Calcium & Bone Health

“Drink up your milk to grow big and strong”, was a common phrase uttered just a few decades ago, but does it hold merit? Is calcium related to bone health? If so, how much and why? Find out here.

Are calcium & bone related?

Yes, as 99% of the body’s calcium is stored in bone – we will understand this more in the physiology section [1].

How much calcium for optimal bone health?

The recommendations set by a variety of institutions are a bit different, but consuming 800 – 1200 mg/day, as an adult, is largely correct [1][2]. Also, oddly enough, although other molecules can be taken as supplements, ingesting calcium supplements seems to have little effect, likely due to the lowered transit time when not taken with food, the high dose in a single ingestion, and most importantly, the failure to pair it with other micronutrients vital for bone health (i.e. vitamin D, phosphorus, etc.) [7]. However, the supplementation of hydroxyapatite complexes (including phosphorus, magnesium, type 1 collagen, and other necessary units) showed differences in bone mineral density [8][9]. So, calcium alone may not do much, except if it is ingested as a complex with other minerals and vitamins.

Understanding the Physiology

Calcium, when ingested, is absorbed throughout the small intestine, but using different absorption patterns based on the amount ingested. If little is found in the chyme, then the calcium is absorbed through active transport across the epithelial cell wall of the duodenum, through a calcium transporter (CaT1) [10]. If calcium levels are high, then it moves through, in the ileum, via passive diffusion [10]. This is also all dependent on how reactive the intestinal peristalsis is, as with high concentrations, it tends to be extremely active, allowing high amounts of calcium to be in contact with the intestinal border for only a few minutes at a time [10]. Vitamin-D dependent calbindin protein is synthesized within the epithelial cells and binds to calcium that enters the cell, keeping free levels low, and allowing diffusion to occur more readily [10]. Then, calcium is either released attached to other ions, to albumin, or free in serum and finds its way to bone, where it is absorbed by the cells [11][12].

Bone is not, as many might believe, solely made up of calcium [1]. Bone is made up of molecules known as hydroxyapatite (made up primarily of calcium and phosphate), collagen osteoid, and glycoproteins [1]. Hydroxyapatite contains 99% of the calcium in the body [6].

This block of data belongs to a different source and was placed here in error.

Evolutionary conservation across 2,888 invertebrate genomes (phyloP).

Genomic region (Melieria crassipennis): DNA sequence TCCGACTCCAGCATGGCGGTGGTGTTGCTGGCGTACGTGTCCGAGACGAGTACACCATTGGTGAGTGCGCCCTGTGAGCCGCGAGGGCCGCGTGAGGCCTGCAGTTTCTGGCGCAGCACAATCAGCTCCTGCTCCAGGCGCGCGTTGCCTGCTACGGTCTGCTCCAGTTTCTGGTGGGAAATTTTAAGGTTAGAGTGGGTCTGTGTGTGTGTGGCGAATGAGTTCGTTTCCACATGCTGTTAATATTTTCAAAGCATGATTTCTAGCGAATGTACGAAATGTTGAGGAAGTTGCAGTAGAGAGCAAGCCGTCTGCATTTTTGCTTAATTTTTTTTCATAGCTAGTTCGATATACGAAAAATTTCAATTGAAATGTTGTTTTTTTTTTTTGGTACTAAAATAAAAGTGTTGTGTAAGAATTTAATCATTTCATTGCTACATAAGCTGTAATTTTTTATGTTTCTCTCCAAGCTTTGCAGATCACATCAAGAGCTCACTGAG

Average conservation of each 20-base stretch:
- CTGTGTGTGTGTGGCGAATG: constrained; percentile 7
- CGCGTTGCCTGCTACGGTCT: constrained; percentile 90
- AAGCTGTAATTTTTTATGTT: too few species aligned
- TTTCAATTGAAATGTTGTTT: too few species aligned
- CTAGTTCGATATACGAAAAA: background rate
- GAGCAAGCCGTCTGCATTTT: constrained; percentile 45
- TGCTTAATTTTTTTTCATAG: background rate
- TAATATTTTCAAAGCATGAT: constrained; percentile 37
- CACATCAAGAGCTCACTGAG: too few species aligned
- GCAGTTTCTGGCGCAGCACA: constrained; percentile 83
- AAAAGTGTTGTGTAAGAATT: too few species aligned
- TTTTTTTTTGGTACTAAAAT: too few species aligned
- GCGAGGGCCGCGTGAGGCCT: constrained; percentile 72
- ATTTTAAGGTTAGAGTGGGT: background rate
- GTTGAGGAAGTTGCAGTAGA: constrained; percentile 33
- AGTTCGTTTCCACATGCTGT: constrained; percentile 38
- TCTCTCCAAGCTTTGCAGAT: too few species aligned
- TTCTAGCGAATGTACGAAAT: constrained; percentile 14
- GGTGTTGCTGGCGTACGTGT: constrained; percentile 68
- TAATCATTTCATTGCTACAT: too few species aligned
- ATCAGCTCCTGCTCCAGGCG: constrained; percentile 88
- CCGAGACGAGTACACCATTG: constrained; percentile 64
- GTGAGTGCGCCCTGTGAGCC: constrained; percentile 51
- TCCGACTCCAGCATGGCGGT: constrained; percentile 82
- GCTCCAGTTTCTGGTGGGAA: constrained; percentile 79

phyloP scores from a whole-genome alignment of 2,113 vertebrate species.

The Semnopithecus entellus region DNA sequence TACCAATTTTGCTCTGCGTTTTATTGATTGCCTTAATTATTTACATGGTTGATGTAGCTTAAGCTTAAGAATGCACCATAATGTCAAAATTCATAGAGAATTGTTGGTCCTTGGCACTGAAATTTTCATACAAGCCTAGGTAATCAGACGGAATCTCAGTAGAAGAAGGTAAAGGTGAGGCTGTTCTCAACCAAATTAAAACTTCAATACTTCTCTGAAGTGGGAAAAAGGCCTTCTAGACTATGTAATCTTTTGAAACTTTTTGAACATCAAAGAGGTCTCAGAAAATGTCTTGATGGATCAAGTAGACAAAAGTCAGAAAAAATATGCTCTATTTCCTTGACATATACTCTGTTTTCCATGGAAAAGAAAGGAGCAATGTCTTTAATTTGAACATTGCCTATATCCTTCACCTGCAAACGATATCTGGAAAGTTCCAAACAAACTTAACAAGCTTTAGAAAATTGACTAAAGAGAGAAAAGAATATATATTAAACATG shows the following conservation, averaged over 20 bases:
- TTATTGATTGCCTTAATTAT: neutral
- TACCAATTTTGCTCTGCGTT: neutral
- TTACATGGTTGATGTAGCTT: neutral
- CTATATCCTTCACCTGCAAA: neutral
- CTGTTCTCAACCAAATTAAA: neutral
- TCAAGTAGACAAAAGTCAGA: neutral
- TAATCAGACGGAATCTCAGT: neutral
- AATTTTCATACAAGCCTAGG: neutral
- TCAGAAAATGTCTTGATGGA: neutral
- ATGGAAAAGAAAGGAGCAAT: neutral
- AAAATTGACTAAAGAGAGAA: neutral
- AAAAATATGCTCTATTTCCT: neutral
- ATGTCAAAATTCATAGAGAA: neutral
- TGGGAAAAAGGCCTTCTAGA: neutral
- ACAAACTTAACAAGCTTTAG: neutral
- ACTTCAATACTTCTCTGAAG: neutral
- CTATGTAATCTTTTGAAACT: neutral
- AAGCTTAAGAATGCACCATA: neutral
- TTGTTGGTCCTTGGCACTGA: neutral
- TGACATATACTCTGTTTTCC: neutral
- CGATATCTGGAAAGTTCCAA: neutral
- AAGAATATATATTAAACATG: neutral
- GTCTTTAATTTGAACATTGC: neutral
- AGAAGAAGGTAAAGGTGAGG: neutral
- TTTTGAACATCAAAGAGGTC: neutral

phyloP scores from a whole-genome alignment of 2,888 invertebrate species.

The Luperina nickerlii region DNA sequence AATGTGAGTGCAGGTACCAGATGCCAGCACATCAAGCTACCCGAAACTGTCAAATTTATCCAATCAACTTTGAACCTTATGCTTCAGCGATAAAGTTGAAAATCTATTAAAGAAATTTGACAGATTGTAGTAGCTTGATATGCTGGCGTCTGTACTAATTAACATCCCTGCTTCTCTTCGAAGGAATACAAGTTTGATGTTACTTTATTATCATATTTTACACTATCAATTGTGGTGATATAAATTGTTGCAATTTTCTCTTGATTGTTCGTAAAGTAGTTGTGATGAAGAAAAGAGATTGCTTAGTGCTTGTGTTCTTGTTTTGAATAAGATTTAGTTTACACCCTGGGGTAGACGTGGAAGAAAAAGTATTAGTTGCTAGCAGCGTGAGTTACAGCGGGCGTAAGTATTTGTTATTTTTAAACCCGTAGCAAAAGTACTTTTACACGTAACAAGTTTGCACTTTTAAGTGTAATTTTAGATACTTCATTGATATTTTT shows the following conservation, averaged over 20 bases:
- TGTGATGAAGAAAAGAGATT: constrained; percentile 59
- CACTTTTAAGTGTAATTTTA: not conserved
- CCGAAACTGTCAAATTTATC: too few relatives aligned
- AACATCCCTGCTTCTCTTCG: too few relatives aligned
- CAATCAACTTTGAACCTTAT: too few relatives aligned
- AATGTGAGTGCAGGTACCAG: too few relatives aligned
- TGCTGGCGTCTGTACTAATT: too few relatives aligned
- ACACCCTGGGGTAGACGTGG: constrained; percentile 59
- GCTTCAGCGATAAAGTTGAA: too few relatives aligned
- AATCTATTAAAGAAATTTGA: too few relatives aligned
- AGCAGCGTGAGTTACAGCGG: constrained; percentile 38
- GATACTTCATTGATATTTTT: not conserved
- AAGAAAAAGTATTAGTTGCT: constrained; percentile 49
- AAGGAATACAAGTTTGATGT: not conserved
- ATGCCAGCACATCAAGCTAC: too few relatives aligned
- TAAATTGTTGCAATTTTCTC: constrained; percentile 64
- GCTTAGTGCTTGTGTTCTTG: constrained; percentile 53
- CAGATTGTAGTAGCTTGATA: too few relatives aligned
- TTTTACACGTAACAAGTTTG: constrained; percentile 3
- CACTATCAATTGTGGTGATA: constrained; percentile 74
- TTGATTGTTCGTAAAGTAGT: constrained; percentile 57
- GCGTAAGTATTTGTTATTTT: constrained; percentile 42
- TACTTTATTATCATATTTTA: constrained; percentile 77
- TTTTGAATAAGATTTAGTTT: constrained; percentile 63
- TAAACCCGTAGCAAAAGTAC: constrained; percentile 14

In terms of the using of hydroxyapatite, osteoblasts (bone forming cells) synthesize it and stitch it together to form bone structure [1][4]. They also produce the initial scaffolding needed to fill, made of type 1 collagen [5]. Once the osteoblasts have produced collagen, the collagen is twisted and linked together into helical fibrils and stacked longitudinally, as well as in cross sections; once this framework is created, osteoblasts deposit the hydroxyapatite to fill the gaps between the collagen, and bone is then formed [5].


In summary, calcium is imperative for bone health, but calcium alone is almost useless. You need to be consuming adequate vitamin D, as well as the other units that make up bone, for calcium to have value in bone health.

Writer: Nicolas Verhoeven
[1] Flynn, A. (2003). The role of dietary calcium in bone health. The Proceedings of the Nutrition Society, 62(4), 851-8. doi:10.1079/PNS2003301

[2] Office of Dietary Supplements - Calcium. (2017, March 2). Retrieved from

[3] Blair, H. C. (2017). Osteoblast Differentiation and Bone Matrix Formation In Vivo and In Vitro. Tissue Engineering, 23(3). Retrieved from

[4] Florencio-Silva, R. (2015). Biology of Bone Tissue: Structure, Function, and Factors That Influence Bone Cells. BioMed Research International. Retrieved from

[5] Ott, S. (2003). ASBMR educational materials. Retrieved from

[6] Ross, A. C. (2011). Dietary Reference Intakes for Calcium and Vitamin D. In Institute of Medicine (US) Committee to Review Dietary Reference Intakes for Vitamin D and Calcium. Retrieved from

[7] Reid, I. R. (2014). Should We Prescribe Calcium Supplements For Osteoporosis Prevention? Journal of Bone Metabolism, 21(1), 21. doi:10.11005/jbm.2014.21.1.21

[8] Ciria-Recasens, M., Blanch-Rubió, J., Coll-Batet, M., Del Pilar Lisbona-Pérez, M., Díez-Perez, A., Carbonell-Abelló, J., … Pérez-Edo, L. (2011). Comparison of the Effects of Ossein-Hydroxyapatite Complex and Calcium Carbonate on Bone Metabolism in Women with Senile Osteoporosis. Clinical Drug Investigation, 31(12), 817-824. doi:10.1007/bf03256920

[9] Castelo-Branco, C., & Dávila Guardia, J. (2014). Use of ossein–hydroxyapatite complex in the prevention of bone loss: a review. Climacteric, 18(1), 29-37. doi:10.3109/13697137.2014.929107

[10] Bronner, F. (2002). Mechanisms of intestinal calcium absorption. Journal of Cellular Biochemistry, 88(2), 387-393. doi:10.1002/jcb.10330

[11] Besarab, A., DeGuzman, A., & Swanson, J. W. (1981). Effect of albumin and free calcium concentrations on calcium binding in vitro. Journal of Clinical Pathology, 34(12), 1361-1367. doi:10.1136/jcp.34.12.1361

[12] Kennedy, P. (n.d.). Calcium homeostasis and osteoporosis | McMaster Pathophysiology Review. Retrieved from


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